Audio Hijack – User Report Review

Audio Hijack 3
Rogueamoeba.com
Price: $25 (upgrade) $49 (full version)

Audio Hijack Hero Image 2

 

Audio Hijack in its most basic sense is a way to capture audio from your Mac. If you want to record audio from a microphone, a website or an application, you can do that and a whole lot more. It looks so simple to use yet can also do many complex and rewarding audio tasks.

Audio Hijack’s new interface is a lot like playing with Lego. You start with one block, join them together, add more blocks and hopefully you end up with something at the end. For this article I will mix the review and my usage experiences together and share the results.

Audio Hijack Basics

You can delve straight in and start playing with the building blocks of Audio Hijack. If it looks a little bit too daunting, you can choose from one of the 10 pre-made templates to help get you started with your project. I highly recommend taking a look at the templates as they give you an idea of how things are designed to logically work together.

I first used Audio Hijack to capture some audio from my web browser for use in my podcast. After creating a new blank session it’s a simple matter of dragging and dropping blocks from the library, which lives in the right-hand pane of the application window, onto the main work area and then arranging them in order.

Each of the building blocks has its own set of options that are revealed by clicking on them. For example, within the file recording box you can choose the sort of file formats, the bitrate, and file name.

Audio Hijack Basic Example

In the above image all of the optional menus have expanded just to give you an idea of how you select things in the popovers. Sticking with the Lego metaphor, it really is that straightforward to construct a workflow, be it basic or quite complex.

Audio Hijack is one of those programs where there is no right or wrong way to do something. Many podcasters use Audio Hijack to record a Skype call to have guests on for their shows. This can be done in a number of ways.
Having looked around on Google there are a number of ways to do this. People work in different ways. Here’s an example of recording your own microphone and a person on Skype.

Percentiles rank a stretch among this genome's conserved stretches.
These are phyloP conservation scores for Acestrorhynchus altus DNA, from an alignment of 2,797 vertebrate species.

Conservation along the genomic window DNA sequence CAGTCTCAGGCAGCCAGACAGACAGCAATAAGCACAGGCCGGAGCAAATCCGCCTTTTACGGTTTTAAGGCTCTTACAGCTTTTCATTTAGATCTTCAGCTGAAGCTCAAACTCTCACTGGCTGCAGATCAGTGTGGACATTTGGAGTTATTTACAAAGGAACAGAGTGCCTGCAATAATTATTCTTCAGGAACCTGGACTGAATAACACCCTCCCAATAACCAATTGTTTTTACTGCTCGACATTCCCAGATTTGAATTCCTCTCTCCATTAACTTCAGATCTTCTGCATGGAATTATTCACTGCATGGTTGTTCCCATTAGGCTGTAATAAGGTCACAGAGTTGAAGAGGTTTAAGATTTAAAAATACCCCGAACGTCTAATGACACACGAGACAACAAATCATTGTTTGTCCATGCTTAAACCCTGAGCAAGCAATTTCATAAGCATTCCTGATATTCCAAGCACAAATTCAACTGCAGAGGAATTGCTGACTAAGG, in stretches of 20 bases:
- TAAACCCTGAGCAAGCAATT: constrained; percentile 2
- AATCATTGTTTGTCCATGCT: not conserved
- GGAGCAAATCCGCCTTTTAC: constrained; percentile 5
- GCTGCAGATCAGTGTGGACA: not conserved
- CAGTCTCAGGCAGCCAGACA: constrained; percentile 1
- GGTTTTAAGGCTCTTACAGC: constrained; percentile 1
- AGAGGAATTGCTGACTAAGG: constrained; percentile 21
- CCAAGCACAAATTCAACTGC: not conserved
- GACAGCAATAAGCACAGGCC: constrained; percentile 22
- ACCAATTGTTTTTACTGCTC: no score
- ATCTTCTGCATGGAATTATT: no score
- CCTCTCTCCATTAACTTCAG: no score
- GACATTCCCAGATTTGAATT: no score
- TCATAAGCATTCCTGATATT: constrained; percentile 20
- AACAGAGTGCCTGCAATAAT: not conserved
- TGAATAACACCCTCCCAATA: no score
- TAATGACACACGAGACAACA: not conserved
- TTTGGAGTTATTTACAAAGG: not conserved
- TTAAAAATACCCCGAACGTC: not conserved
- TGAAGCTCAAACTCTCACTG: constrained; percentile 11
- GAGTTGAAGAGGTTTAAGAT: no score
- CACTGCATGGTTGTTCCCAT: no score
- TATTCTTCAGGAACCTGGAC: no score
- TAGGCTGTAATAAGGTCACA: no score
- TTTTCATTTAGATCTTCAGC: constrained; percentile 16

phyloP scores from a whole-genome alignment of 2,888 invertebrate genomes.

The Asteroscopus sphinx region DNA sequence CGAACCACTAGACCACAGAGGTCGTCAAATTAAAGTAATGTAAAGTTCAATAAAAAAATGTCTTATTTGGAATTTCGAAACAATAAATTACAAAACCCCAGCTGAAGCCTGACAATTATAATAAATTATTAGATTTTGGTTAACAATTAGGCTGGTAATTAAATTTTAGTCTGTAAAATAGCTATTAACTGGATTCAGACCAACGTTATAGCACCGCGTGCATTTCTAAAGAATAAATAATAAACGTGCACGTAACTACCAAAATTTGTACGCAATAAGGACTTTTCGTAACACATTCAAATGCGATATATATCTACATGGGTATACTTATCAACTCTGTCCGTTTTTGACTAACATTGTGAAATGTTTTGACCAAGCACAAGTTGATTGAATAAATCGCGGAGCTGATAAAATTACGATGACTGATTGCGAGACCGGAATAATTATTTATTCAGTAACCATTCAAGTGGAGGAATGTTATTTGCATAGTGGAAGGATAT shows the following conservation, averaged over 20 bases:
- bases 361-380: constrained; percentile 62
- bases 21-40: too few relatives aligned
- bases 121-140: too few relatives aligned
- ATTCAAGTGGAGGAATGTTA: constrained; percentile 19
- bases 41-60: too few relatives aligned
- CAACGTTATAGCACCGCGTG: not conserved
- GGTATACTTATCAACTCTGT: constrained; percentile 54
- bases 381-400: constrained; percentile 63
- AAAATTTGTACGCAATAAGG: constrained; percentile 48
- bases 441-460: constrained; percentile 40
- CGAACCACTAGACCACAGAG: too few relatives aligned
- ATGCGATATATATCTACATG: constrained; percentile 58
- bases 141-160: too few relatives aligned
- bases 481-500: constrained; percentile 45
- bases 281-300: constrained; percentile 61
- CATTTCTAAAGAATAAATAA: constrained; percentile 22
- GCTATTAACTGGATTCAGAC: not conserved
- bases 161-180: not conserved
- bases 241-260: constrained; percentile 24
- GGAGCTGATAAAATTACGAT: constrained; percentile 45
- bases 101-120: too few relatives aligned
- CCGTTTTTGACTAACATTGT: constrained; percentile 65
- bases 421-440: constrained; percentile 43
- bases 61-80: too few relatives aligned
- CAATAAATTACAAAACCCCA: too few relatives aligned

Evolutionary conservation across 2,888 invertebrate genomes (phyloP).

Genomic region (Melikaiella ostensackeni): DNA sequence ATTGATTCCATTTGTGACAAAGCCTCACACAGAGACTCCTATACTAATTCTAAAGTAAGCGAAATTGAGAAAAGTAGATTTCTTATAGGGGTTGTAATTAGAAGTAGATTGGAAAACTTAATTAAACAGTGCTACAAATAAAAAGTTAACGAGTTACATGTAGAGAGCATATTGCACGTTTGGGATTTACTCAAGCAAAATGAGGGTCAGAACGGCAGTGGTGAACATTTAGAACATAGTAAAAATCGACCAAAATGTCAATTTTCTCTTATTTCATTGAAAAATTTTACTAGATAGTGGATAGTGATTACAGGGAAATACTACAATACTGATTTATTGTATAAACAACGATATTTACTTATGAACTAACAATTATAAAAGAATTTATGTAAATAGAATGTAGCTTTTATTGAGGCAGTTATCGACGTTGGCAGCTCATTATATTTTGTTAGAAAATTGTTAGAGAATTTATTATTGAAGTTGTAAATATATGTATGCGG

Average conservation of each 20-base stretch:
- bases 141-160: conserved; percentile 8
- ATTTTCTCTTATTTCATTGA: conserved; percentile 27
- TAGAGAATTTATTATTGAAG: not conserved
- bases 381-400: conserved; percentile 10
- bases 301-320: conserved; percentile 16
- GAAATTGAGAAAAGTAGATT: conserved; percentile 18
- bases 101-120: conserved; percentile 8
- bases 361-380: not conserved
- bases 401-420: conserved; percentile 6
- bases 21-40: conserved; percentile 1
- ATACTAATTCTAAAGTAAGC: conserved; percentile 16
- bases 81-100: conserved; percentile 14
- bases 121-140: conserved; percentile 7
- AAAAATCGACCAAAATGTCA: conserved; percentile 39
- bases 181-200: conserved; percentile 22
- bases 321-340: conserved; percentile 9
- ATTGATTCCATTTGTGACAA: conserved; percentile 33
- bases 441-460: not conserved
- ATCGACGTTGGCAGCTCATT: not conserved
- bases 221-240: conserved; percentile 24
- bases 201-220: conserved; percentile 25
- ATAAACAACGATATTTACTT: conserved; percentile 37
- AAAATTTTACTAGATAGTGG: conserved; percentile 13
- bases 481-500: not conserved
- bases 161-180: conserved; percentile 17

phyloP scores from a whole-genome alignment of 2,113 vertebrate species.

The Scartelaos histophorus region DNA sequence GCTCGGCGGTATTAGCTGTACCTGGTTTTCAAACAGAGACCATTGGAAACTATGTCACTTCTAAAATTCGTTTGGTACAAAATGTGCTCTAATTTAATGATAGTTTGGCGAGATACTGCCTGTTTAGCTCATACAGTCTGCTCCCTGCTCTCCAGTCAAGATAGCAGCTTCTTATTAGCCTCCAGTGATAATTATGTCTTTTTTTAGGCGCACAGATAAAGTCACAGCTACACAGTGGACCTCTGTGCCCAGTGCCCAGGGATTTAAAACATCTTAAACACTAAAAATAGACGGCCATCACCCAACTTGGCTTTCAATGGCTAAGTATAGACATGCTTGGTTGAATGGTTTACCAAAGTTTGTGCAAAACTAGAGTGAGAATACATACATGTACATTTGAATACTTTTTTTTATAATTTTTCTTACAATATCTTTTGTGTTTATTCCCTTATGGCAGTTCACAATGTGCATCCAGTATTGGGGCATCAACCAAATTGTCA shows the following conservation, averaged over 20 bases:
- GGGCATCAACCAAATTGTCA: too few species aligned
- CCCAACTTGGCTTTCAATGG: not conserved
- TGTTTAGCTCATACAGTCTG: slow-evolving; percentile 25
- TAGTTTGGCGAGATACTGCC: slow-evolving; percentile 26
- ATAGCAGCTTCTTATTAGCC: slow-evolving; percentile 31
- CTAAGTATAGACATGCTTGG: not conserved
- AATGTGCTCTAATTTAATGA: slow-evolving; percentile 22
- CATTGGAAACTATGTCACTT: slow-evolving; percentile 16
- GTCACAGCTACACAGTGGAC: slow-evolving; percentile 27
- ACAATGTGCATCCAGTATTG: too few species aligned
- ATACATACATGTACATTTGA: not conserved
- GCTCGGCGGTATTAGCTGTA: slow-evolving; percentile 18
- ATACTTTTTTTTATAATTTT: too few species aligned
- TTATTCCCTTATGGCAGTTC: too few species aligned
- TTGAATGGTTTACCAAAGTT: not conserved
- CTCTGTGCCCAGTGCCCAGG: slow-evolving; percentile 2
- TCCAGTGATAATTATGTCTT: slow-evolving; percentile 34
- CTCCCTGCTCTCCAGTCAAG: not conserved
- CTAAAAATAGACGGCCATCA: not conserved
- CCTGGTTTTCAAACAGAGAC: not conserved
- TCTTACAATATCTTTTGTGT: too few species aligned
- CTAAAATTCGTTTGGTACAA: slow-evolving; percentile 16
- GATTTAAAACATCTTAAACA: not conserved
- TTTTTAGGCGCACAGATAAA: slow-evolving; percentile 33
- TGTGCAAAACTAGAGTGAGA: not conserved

Audio Hijack Voice Chat Example

One way to record yourself and another person on Skype with Audio Hijack is to have each source going to its own audio file. You would then simply load these up into your audio editor of choice for editing.

If you are feeling braver or just more confident you can use a technique similar to the one I use when I record my own show. I need to give credit here to a Mr. Karl Madden from the Mac & Forth Show for advising me on this setup.

Podcast audio hijack setup

As I mentioned earlier some people may prefer each person to be on their own audio track or file. Personally I like to have one file in stereo with my voice and soundboard on the left channel and the right channel being that of my Skype conversation.

Example of my specific workflow
Here is a very basic explanation of what’s happening. I’m also using Soundflower which is a free Mac utility that passes audio between different applications.

My soundboard, which contains all of my audio clips I play within a show, first goes directly to my headphones so I can hear what is being played and then into Soundflower.

My microphone goes through a couple of filters to reduce background noise and because I don’t need to hear what I’m saying in my headphones, it passes straight through to Soundflower.

Both soundboard and microphone end up in the recording box assigned to the left hand channel of the stereo file.

Skype follows the same method as sound board, going into my headphones so I can hear the person on Skype and then lands in the recording box on the right hand channel.

The result of all of this is that I can hear audio coming from the soundboard and Skype participant(s) in my headphones but not my own microphone. Some people like to have live monitoring to keep an eye on how they sound but I prefer not to.